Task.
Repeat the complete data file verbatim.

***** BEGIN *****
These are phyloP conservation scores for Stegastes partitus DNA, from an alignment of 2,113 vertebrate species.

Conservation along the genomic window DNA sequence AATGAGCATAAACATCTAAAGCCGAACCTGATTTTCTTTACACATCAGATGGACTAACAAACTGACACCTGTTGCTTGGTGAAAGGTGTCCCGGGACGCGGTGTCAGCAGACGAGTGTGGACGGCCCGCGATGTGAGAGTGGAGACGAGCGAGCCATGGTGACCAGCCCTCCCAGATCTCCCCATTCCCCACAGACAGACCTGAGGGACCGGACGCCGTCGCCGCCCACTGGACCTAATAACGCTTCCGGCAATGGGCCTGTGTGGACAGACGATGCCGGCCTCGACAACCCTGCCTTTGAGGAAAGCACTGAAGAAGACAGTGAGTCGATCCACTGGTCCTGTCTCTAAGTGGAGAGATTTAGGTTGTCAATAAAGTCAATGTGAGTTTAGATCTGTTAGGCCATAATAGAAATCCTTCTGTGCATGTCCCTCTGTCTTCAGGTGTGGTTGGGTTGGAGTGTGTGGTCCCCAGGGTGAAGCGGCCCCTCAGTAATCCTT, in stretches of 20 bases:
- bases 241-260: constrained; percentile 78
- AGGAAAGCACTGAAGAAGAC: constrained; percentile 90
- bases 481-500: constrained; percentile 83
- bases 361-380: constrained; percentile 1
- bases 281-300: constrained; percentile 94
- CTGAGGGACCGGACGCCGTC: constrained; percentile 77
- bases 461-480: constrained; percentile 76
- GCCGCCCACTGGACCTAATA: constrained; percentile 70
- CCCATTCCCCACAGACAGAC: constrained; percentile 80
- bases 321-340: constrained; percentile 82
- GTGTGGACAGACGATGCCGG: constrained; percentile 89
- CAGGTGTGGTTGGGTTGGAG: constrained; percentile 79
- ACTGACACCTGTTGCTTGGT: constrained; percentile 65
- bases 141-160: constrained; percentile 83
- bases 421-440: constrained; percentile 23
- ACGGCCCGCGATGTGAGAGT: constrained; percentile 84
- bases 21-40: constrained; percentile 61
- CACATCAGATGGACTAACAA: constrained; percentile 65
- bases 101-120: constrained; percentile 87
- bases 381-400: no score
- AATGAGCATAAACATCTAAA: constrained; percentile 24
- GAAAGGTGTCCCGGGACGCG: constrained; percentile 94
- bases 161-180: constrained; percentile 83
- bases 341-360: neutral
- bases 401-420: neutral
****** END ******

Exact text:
These are phyloP conservation scores for Stegastes partitus DNA, from an alignment of 2,113 vertebrate species.

Conservation along the genomic window DNA sequence AATGAGCATAAACATCTAAAGCCGAACCTGATTTTCTTTACACATCAGATGGACTAACAAACTGACACCTGTTGCTTGGTGAAAGGTGTCCCGGGACGCGGTGTCAGCAGACGAGTGTGGACGGCCCGCGATGTGAGAGTGGAGACGAGCGAGCCATGGTGACCAGCCCTCCCAGATCTCCCCATTCCCCACAGACAGACCTGAGGGACCGGACGCCGTCGCCGCCCACTGGACCTAATAACGCTTCCGGCAATGGGCCTGTGTGGACAGACGATGCCGGCCTCGACAACCCTGCCTTTGAGGAAAGCACTGAAGAAGACAGTGAGTCGATCCACTGGTCCTGTCTCTAAGTGGAGAGATTTAGGTTGTCAATAAAGTCAATGTGAGTTTAGATCTGTTAGGCCATAATAGAAATCCTTCTGTGCATGTCCCTCTGTCTTCAGGTGTGGTTGGGTTGGAGTGTGTGGTCCCCAGGGTGAAGCGGCCCCTCAGTAATCCTT, in stretches of 20 bases:
- bases 241-260: constrained; percentile 78
- AGGAAAGCACTGAAGAAGAC: constrained; percentile 90
- bases 481-500: constrained; percentile 83
- bases 361-380: constrained; percentile 1
- bases 281-300: constrained; percentile 94
- CTGAGGGACCGGACGCCGTC: constrained; percentile 77
- bases 461-480: constrained; percentile 76
- GCCGCCCACTGGACCTAATA: constrained; percentile 70
- CCCATTCCCCACAGACAGAC: constrained; percentile 80
- bases 321-340: constrained; percentile 82
- GTGTGGACAGACGATGCCGG: constrained; percentile 89
- CAGGTGTGGTTGGGTTGGAG: constrained; percentile 79
- ACTGACACCTGTTGCTTGGT: constrained; percentile 65
- bases 141-160: constrained; percentile 83
- bases 421-440: constrained; percentile 23
- ACGGCCCGCGATGTGAGAGT: constrained; percentile 84
- bases 21-40: constrained; percentile 61
- CACATCAGATGGACTAACAA: constrained; percentile 65
- bases 101-120: constrained; percentile 87
- bases 381-400: no score
- AATGAGCATAAACATCTAAA: constrained; percentile 24
- GAAAGGTGTCCCGGGACGCG: constrained; percentile 94
- bases 161-180: constrained; percentile 83
- bases 341-360: neutral
- bases 401-420: neutral